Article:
• That developing systems are able to regulate. If any part of a developing system is taken away or added, the system continues to develop in such a way that a more or less normal structure is produced. For instance, removing one cell at the two-celled stage of a sea-urchin embryo causes not a half sea-urchin to develop, but a small one. Conversely, a fusion of two young embryos causes a large sea-urchin to develop.
  • That organisms are able to regenerate to replace or restore damaged structures.
  • The simple fact of reproduction is a problem as well, for a detached part of the parent somehow becomes a new organism (a part becomes a whole).

Biology has come a long way as a science to describe much of what goes on in the natural world, but a clear answer to morphogenesis has not been provided yet. Why do organisms take on the forms they have? Or as the Preacher would ask, “How are the bones formed in the womb?” Genetics, you might say. But even there, the answer comes up short.

“Mechanists [ascribe morphogenesis] to genetic programmes [sic.]¼but the genetic programme must involve something more than the chemical structure of DNA, because identical copies of DNA are passed on to all cells; if all cells were programmed identically, they could not develop differently.”[7]

“So far, there has been a set of one-to-one relationships: a gene is ‘switched on’ by a specific stimulus; the DNA is transcribed into RNA; and the RNA is translated into a particular sequence of amino acids, a polypeptide chain. But now this simple causal sequence comes to an end. How do the polypeptide chains fold up into the characteristic three-dimensional structures of proteins? How do the proteins give the cells their characteristic structures? How do cells aggregate together to give tissues of characteristic structure? And so on. These are the problems of morphogenesis proper.”[8]

However mysterious the human body remains, the human spirit is a deeper mystery still. Without God in the picture, understanding is impossible for all life is directed by Him.

Zechariah 12:1
The burden of the word of the Lord for Israel, saith the Lord, which stretcheth forth the heavens, and layeth the foundation of the earth, and formeth the spirit of man within him. KJV

If you were taught that you only had a soul, I am sorry for your loss. The truth is that man is a spirit being that possesses a soul and lives in a body. The spirit we possess, the spirit of man,[9] took its shape in us under the hand of the Almighty.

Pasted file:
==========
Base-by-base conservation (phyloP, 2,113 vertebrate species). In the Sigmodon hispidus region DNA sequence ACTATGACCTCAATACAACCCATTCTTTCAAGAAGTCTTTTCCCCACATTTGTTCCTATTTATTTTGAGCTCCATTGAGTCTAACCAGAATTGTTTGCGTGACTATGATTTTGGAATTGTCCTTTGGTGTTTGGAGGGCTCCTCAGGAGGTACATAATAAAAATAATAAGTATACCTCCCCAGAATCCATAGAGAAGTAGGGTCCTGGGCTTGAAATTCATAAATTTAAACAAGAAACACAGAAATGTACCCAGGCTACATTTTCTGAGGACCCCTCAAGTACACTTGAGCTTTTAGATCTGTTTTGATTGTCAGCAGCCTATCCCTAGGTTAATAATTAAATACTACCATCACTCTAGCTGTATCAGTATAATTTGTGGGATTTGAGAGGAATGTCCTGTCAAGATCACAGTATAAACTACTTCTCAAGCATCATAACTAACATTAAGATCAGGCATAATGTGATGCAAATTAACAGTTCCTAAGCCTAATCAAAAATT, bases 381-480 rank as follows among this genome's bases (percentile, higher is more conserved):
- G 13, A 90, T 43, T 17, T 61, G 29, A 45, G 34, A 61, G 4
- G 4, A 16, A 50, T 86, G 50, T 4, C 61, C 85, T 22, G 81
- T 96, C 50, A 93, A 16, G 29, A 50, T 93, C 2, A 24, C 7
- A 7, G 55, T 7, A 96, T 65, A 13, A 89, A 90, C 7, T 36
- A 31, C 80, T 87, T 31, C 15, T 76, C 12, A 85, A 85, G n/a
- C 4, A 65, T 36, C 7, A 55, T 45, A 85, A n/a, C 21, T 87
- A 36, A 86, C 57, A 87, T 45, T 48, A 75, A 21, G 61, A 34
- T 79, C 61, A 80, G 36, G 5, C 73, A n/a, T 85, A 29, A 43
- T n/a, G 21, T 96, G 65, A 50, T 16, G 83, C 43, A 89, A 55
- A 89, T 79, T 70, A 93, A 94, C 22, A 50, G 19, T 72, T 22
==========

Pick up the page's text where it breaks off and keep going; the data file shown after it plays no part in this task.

Isaiah 44:24
Thus saith the Lord, thy redeemer, and he that formed thee from the womb, I am the Lord that maketh all things; that stretcheth forth the heavens alone; that spreadeth abroad the earth by myself; KJV

Not only does He claim to have formed us in the womb, He makes the argument in Isaiah that His knowledge of a developing embryo is the primer to His knowledge of the process of history (read verses 25-28).

In a real sense, God has crafted us in our mother’s womb and formed the spirit of man within us. But also in a real sense, we have inherited both from Adam. If we were each a special creation in the spirit, how or why would the sin of Adam attach to us? No, we were in him and thus are born in iniquity (Ps. 51:5). These things are marvelous indeed and wonderful to contemplate. May the Lord grant us wisdom in all of it.

As we proceed, we need to understand that man is a tripartite being. He is spirit, soul, and body (1Thess. 5:23). Not understanding this causes most of the confusion with regard to the second coming of Christ and the state of the dead. That being said, a threefold chord is not easily broken. To be complete, man requires all his parts. If you have just his body, you don’t have the entire man, you have a corpse. In the same manner, the soul on its own nor the spirit on its own constitute the man entire. Having a body is part of our design and we need it to exercise our dominion and fulfill our destiny.

[1] Isa. 46:9-10; 44:2-4.
[2] John 1:14.
[3] Gen. 2:7.
[4] Exod. 31:1-6.
[5] https://embryo.asu.edu/pages/morphogenesis (accessed April 19, 2019).
[6] ibid.
[7] Rupert Sheldrake, A New Science of Life: The Hypothesis of Morphic Resonance, Park Street Press, Rochester, Vermont, 1995, p. 21, emphasis in original.
[8] ibid., p. 40-41, emphasis mine.
[9] 1 Cor. 2:11.